When a third world government vows to deal with fake news, the logical thing to infer is that it has fighting its opponents in mind. Its definition of fake news may be right and may be very different from the universal. We wait to see who the first Nigerian culprits will be. What is certain, however, is that this government will use police of all colours and uniforms to deal with anyone whose definition of terms differs from its own. But between deploying bouncers at gates and erecting smart doors, which one works better? The global gnomes called Facebook and Twitter are genies out of their creators’ bottles. They are poisonous snakes in the wild, untamable; not even their minders are safe. Whatever defies mediation cannot truthfully be called media. I have friends who dread Facebook like death. That Asian country called China does too. And Mark Zuckerberg would lament three weeks ago that despite his efforts to take his freedom technology to China, “they never let us in.” Is China right or wrong to slam its door against Facebook and others of same blood? Yet we see how these platforms sweat to shoot down or shut out bad customers and bad contents. And in doing that, they are fighting their own war too. Twitter last week announced a ban on political adverts because it believed “political message reach should be earned, not bought.” But Facebook said it won’t ban political adverts – with all the lies and half truths – because it is about free speech and empowering the powerless: “Banning political ads favors incumbents and whoever the media covers.” Both sides know that carefully packaged lies are the tyres that wheel political adverts yet they won’t agree on how to end untruths on their platforms without injuring democracy.
I agree with Alhaji Lai Mohammed that the social media has “gone totally out of hand.” I once saw online a completely fake column purportedly written by me. A lawyer who said he was a fan of my column, in total innocence, saw it and shared it on Facebook. I read it and yelled. The embarrassed lawyer got in touch with me privately and quickly pulled it down. I still wonder what the motive of the author(s) of that concoction was. I may never know. I wonder still how many persons around the world have been in trouble over online stuffs they knew nothing about. So, I am with government in its war against fake news – but we must agree first on the determination of what fake news is. It must not be every news report that is against the interest of government and its operatives.
The war against fake news must be fought on all mountains and down all valleys – and must be won. The first step is for the physician to heal himself before coming out to deliver this health talk about the evil twins of fake news and hate speech. You cannot be hawking insecticides and yet claim you cannot hurt flies. The government must stop baking big, poisonous loaves of fake news daily if it will end small, medium and big lies online. It importantly needs education and knowledge, not rude and crude policing and prison cells, to fight this war if it really desires a win. Facebook, Twitter, Instagram, YouTube and all others are not weak, feeble, rebellious AIT that can be closed down with stained, whimsical press releases. They are global behemoths that need informed engagements if we truly desire deliverance.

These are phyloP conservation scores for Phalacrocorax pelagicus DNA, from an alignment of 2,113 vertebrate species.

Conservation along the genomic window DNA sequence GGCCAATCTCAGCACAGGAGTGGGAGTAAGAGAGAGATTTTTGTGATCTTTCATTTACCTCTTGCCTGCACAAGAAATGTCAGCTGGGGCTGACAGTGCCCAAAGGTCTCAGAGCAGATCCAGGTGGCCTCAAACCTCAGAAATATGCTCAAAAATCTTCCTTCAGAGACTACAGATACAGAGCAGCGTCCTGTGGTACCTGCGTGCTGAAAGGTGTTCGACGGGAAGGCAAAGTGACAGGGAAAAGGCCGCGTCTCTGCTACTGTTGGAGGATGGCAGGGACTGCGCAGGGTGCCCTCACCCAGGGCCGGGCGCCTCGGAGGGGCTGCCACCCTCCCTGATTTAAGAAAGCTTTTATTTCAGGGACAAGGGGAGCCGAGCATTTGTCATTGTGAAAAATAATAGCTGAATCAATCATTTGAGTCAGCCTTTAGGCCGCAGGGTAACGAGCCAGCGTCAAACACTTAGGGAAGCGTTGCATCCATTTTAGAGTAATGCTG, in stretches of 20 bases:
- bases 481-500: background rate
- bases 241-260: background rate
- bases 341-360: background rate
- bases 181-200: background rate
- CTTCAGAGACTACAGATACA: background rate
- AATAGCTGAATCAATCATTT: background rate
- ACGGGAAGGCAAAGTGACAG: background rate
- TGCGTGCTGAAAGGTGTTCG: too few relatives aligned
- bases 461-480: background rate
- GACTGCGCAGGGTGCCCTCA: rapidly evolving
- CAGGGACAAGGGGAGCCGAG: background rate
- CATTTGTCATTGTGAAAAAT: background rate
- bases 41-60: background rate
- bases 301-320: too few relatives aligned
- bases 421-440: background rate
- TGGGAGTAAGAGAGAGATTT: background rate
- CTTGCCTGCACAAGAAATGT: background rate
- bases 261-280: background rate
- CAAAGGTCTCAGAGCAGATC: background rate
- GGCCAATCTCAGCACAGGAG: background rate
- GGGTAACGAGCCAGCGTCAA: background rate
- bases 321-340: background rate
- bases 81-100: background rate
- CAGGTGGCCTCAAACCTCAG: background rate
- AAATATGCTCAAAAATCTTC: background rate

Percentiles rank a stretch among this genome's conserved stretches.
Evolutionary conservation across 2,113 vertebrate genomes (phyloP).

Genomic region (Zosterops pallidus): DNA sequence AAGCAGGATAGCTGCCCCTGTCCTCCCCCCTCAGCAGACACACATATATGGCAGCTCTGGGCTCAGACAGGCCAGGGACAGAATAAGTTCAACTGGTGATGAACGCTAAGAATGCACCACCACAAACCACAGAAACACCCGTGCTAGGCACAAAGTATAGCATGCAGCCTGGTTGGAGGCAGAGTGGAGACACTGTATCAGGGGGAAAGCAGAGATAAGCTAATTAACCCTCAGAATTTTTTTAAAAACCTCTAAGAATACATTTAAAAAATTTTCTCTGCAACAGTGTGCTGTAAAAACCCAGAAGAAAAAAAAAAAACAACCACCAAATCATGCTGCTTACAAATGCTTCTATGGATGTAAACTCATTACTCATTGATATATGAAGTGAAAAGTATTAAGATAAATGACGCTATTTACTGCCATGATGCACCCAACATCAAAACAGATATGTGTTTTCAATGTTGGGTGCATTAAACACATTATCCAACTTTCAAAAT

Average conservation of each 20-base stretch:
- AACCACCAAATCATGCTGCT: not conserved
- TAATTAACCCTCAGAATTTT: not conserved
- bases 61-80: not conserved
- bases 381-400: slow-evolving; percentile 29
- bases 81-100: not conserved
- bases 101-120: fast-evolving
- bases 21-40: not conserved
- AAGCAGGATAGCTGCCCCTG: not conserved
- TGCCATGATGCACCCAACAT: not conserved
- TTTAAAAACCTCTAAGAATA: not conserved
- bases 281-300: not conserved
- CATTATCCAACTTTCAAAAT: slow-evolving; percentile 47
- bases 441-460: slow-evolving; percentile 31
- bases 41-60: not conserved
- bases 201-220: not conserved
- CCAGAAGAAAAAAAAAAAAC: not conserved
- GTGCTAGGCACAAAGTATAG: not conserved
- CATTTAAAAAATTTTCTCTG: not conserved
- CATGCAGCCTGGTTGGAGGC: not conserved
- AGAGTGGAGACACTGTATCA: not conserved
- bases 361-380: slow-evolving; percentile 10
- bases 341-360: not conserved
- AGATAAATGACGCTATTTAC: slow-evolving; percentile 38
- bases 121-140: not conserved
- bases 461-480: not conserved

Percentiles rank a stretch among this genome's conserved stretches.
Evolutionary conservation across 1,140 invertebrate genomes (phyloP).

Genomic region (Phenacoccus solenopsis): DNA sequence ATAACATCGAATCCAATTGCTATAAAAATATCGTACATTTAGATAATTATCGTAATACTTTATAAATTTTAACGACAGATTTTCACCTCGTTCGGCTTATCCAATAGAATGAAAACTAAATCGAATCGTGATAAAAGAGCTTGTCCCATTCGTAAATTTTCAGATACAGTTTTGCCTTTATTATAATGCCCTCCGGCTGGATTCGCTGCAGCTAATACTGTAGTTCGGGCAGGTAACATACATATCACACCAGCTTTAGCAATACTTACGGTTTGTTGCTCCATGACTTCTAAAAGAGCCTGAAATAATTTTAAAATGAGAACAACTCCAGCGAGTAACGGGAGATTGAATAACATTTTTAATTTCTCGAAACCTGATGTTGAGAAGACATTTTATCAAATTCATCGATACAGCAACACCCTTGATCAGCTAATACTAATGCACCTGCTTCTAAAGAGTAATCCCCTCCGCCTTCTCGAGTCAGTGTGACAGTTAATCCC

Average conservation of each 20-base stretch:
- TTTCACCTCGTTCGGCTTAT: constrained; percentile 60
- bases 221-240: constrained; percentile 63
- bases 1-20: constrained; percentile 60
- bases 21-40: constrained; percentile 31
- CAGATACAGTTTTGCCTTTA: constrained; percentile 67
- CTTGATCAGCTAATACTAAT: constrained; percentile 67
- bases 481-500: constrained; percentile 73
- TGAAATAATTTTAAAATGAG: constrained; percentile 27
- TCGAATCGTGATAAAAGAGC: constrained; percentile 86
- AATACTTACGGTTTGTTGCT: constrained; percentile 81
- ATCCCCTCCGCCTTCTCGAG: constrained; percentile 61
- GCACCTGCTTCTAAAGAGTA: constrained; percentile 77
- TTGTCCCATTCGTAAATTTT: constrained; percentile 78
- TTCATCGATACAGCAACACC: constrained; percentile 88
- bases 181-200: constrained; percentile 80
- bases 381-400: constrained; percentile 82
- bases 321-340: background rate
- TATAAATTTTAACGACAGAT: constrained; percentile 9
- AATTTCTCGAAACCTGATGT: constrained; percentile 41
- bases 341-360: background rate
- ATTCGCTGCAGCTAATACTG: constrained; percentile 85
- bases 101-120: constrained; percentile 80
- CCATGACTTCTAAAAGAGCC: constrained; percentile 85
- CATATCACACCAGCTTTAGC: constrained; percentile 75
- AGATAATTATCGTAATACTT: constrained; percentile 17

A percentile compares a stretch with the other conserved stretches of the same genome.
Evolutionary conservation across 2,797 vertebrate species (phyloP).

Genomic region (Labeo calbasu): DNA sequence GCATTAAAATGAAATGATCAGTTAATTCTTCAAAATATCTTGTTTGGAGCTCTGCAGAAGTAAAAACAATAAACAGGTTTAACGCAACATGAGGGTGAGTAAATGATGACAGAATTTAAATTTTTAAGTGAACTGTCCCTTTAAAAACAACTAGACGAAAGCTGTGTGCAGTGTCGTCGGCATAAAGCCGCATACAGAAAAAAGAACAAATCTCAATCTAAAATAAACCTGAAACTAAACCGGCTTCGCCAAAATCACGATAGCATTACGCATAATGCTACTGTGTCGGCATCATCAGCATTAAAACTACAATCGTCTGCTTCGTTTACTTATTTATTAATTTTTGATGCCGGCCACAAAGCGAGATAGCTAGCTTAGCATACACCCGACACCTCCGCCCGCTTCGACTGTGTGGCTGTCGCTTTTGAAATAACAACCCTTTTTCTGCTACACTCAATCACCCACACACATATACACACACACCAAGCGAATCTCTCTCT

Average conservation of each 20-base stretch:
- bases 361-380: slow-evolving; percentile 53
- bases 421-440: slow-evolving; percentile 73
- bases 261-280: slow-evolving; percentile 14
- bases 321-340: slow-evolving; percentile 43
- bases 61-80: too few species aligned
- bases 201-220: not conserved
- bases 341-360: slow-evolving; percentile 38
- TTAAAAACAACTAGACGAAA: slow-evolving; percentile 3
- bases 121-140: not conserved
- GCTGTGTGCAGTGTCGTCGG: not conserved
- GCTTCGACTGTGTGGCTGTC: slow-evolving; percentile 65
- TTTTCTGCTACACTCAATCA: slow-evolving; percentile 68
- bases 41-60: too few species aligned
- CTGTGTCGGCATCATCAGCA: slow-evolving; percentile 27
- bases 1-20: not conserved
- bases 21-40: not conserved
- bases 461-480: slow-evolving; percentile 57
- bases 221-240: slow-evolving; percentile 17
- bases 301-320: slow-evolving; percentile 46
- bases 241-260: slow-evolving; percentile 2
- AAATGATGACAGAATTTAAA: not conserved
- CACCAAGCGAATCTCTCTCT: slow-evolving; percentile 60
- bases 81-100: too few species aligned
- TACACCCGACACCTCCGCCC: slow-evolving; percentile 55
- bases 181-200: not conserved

Instead of issuing threats, our government can learn from the British government which, three months ago, announced plans to call a summit of social media companies to “discuss what more they can do to fight online misinformation.” It had, earlier, in April this year hinted of a slew of new rules under which social media tech companies could be fined or blocked if they did not protect users from harmful content. Nigeria, with 123,486,615 people online (as of 30 June, 2019) can use its huge data to make social media companies work for everybody while maintaining the delicate balance between “protecting society and supporting innovation and free speech.”
Significantly, government must stop ruling with lies; fighting darkness with darkness won’t give light. It must know that lie begets lies. It must win the confidence of all for there to be a common ground on which we fight. Today, the sharp divisions between us won’t let us believe anything or agree on anything. Even colours as basic as white and black evoke debates and inflame passions. There are persons – in their millions- who would join this fake news war with their party membership card dictating the direction of their weapons. We have persons who would argue that “it is not a lie if no one (around them) is hurt.” Yet there are others – cynics, who would wonder why anyone would bother at all about truth in today’s world of profitable lies.
– Olagunju, a respected journalist, writes for Nigerian Tribune